Posts tagged anger expression
One of the most frequently asked questions I receive from teachers and parents is, How should I respond when a young person is upset or emotionally overwhelmed?” Since self-regulation is the core of emotional well-being (not to mention a pre-requisite for academic progress), I am not just willing…but completely eager…to share practical strategies for helping kids manage intense feelings and develop self-regulation skills.
Check out my recent post from Psychology Today to find seven practical strategies for responding well to angry kiddos…and please share it with professionals, parents, and others in your network who may also find it helpful.
It’s one thing to write about helping kids make smart choices when it comes to expressing anger — it’s another thing to watch an emotional situation play out right before your eyes and hope that your own child will make a good decision! Last weekend, I took my daughter and her friend to a pizza-n-games type of place. For them, making time for the delicious pizza buffet is like “having” to eat their veggies before they can enjoy dessert; wobbly crane machines and spinning prize wheels are the true delight of the restaurant. (more…)
Last weekend, my daughter, her best friend, and I had a full day’s worth of activity and adventure, enjoying thrill rides at a local Summer Carnival, eating cotton candy, throwing darts at a balloon board for prizes, and following it all up with a late afternoon movie. It was Girl Time at its best!
Which is why I was totally blown away when, after dropping off her friend, my daughter’s answer to my innocent inquiry of, “So, what should we do for dinner?” was met with a raging, “Nothing! Can we just go home already! I think we’ve bonded enough for one day.” (more…)
I am spending my week with 150+ Trainers from the Life Space Crisis Intervention Institute, for our organization’s Trainer re-Certification Conference. You can not find a more dedicated group of educators, social workers, counselors, or mental health professionals anywhere. What an honor to be spending my days this way.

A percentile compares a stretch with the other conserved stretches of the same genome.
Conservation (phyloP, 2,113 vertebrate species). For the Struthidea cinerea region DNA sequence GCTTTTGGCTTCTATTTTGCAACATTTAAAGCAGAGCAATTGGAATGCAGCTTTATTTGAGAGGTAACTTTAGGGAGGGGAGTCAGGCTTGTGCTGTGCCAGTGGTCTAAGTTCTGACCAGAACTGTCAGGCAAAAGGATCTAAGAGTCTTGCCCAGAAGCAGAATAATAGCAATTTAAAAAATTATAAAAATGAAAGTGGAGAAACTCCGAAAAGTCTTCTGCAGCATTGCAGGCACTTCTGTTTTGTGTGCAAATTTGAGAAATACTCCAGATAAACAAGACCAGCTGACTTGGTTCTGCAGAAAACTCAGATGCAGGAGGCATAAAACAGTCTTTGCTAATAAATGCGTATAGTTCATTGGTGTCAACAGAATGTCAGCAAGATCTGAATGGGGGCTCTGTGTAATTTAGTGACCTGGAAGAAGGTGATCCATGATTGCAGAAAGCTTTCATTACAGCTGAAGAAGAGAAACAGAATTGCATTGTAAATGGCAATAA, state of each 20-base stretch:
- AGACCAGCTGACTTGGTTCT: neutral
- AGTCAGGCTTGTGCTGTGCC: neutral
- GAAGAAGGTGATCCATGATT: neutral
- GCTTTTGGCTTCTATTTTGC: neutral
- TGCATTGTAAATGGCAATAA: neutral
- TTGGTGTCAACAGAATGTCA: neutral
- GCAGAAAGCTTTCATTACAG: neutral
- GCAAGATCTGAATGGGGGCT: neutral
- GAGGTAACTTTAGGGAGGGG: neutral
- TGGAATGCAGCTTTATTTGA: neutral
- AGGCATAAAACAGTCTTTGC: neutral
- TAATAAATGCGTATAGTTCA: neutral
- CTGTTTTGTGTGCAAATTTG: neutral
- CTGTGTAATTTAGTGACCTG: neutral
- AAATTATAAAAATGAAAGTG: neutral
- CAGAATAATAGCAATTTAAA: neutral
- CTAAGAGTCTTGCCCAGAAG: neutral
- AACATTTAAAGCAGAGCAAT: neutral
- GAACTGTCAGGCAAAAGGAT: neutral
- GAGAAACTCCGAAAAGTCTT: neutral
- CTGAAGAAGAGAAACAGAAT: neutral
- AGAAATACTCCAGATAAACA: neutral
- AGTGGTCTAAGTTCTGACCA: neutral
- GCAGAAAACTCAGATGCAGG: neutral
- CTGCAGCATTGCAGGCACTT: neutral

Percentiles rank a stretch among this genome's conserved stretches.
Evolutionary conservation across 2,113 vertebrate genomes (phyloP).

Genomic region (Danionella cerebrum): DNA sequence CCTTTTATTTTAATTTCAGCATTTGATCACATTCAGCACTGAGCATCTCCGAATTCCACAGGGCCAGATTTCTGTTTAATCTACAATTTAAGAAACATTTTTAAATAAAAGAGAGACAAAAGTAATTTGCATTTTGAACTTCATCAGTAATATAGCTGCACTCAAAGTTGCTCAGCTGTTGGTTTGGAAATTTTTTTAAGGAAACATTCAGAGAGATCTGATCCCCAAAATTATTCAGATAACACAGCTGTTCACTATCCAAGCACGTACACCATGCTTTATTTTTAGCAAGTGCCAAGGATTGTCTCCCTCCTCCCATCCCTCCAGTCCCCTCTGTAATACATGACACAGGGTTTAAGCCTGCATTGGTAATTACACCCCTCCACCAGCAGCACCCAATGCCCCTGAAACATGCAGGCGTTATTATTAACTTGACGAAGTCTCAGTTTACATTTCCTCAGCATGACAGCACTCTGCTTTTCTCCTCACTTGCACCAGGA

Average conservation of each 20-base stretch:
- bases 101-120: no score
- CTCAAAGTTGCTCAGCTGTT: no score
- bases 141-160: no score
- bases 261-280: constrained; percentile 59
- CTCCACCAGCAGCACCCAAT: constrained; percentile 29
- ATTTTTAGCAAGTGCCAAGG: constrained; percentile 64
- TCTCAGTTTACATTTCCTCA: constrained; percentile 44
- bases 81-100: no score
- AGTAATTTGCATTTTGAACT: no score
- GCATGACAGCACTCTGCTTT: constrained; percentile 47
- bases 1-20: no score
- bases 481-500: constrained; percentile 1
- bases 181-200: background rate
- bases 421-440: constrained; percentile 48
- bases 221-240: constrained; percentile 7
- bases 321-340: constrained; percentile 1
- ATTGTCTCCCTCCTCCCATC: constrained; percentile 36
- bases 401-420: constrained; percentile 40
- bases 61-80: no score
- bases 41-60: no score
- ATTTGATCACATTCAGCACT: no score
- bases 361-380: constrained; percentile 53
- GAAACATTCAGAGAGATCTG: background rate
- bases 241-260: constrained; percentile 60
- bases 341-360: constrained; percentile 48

To celebrate, I am posting an article I recently wrote about using LSCI principles in parenting:
This morning, my 7-year old daughter was playing a game on one of her favorite child-friendly websites, when all of a sudden, the computer froze up. She tried practicing patience, assuming the squirrels who power our older machine were running slowly. She attempted a re-start—Mama’s trick for fixing any piece of technology. She even walked away for a bit, in an effort to soothe her frustrated nerves. Nonetheless, when I came downstairs, fresh from a shower and ready to start a great family weekend, her answer to my question of, “What would you like for breakfast, sweetpea?” was an angry “Nothing. I’m not eating. I don’t like anything we have here! Why can’t you ever buy waffles?” (more…)
Does your child express his anger with a passive aggressive vocabulary? Check out this post from Psychology Today to find out:
Is your child the type to come right out and tell you when he is feeling angry? Does he stuff his anger inside? Perhaps he is most likely to express his feelings in sneaky ways. Or maybe, when he is mad, the whole world knows about it—and better step aside! Whatever your child’s anger style, chances are he has developed it over the years and modeled it after…gulp…much-loved family members.
Take this Anger Styles Quiz to learn about how anger is articulated in your family: (more…)